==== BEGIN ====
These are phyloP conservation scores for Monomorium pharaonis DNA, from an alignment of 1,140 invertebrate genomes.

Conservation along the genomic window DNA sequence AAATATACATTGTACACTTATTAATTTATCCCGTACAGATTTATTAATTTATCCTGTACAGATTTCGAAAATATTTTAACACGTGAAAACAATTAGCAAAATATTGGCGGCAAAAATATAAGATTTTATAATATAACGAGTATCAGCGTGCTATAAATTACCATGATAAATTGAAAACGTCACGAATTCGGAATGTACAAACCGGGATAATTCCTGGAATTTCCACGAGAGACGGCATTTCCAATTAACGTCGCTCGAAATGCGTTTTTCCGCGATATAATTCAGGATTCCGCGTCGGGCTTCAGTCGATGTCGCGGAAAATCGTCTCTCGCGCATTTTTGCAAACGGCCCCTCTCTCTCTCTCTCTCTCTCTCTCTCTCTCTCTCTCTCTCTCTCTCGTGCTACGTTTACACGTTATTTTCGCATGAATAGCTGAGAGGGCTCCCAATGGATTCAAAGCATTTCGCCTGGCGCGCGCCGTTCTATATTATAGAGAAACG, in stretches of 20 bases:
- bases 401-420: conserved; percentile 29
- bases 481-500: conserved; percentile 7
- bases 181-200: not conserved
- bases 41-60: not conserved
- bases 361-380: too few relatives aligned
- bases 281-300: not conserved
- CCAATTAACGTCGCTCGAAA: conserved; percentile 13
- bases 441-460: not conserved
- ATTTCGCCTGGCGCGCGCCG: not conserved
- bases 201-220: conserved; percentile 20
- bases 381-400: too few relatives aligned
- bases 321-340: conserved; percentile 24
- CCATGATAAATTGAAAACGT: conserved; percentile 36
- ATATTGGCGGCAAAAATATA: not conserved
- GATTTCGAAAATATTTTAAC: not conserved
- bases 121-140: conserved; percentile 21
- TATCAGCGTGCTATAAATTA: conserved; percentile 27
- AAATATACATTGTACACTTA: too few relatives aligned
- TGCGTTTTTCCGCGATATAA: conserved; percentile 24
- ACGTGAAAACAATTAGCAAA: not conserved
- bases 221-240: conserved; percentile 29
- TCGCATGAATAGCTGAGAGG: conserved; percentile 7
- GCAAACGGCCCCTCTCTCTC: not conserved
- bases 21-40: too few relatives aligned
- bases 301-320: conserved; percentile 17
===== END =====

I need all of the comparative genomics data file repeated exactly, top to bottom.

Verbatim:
These are phyloP conservation scores for Monomorium pharaonis DNA, from an alignment of 1,140 invertebrate genomes.

Conservation along the genomic window DNA sequence AAATATACATTGTACACTTATTAATTTATCCCGTACAGATTTATTAATTTATCCTGTACAGATTTCGAAAATATTTTAACACGTGAAAACAATTAGCAAAATATTGGCGGCAAAAATATAAGATTTTATAATATAACGAGTATCAGCGTGCTATAAATTACCATGATAAATTGAAAACGTCACGAATTCGGAATGTACAAACCGGGATAATTCCTGGAATTTCCACGAGAGACGGCATTTCCAATTAACGTCGCTCGAAATGCGTTTTTCCGCGATATAATTCAGGATTCCGCGTCGGGCTTCAGTCGATGTCGCGGAAAATCGTCTCTCGCGCATTTTTGCAAACGGCCCCTCTCTCTCTCTCTCTCTCTCTCTCTCTCTCTCTCTCTCTCTCTCTCGTGCTACGTTTACACGTTATTTTCGCATGAATAGCTGAGAGGGCTCCCAATGGATTCAAAGCATTTCGCCTGGCGCGCGCCGTTCTATATTATAGAGAAACG, in stretches of 20 bases:
- bases 401-420: conserved; percentile 29
- bases 481-500: conserved; percentile 7
- bases 181-200: not conserved
- bases 41-60: not conserved
- bases 361-380: too few relatives aligned
- bases 281-300: not conserved
- CCAATTAACGTCGCTCGAAA: conserved; percentile 13
- bases 441-460: not conserved
- ATTTCGCCTGGCGCGCGCCG: not conserved
- bases 201-220: conserved; percentile 20
- bases 381-400: too few relatives aligned
- bases 321-340: conserved; percentile 24
- CCATGATAAATTGAAAACGT: conserved; percentile 36
- ATATTGGCGGCAAAAATATA: not conserved
- GATTTCGAAAATATTTTAAC: not conserved
- bases 121-140: conserved; percentile 21
- TATCAGCGTGCTATAAATTA: conserved; percentile 27
- AAATATACATTGTACACTTA: too few relatives aligned
- TGCGTTTTTCCGCGATATAA: conserved; percentile 24
- ACGTGAAAACAATTAGCAAA: not conserved
- bases 221-240: conserved; percentile 29
- TCGCATGAATAGCTGAGAGG: conserved; percentile 7
- GCAAACGGCCCCTCTCTCTC: not conserved
- bases 21-40: too few relatives aligned
- bases 301-320: conserved; percentile 17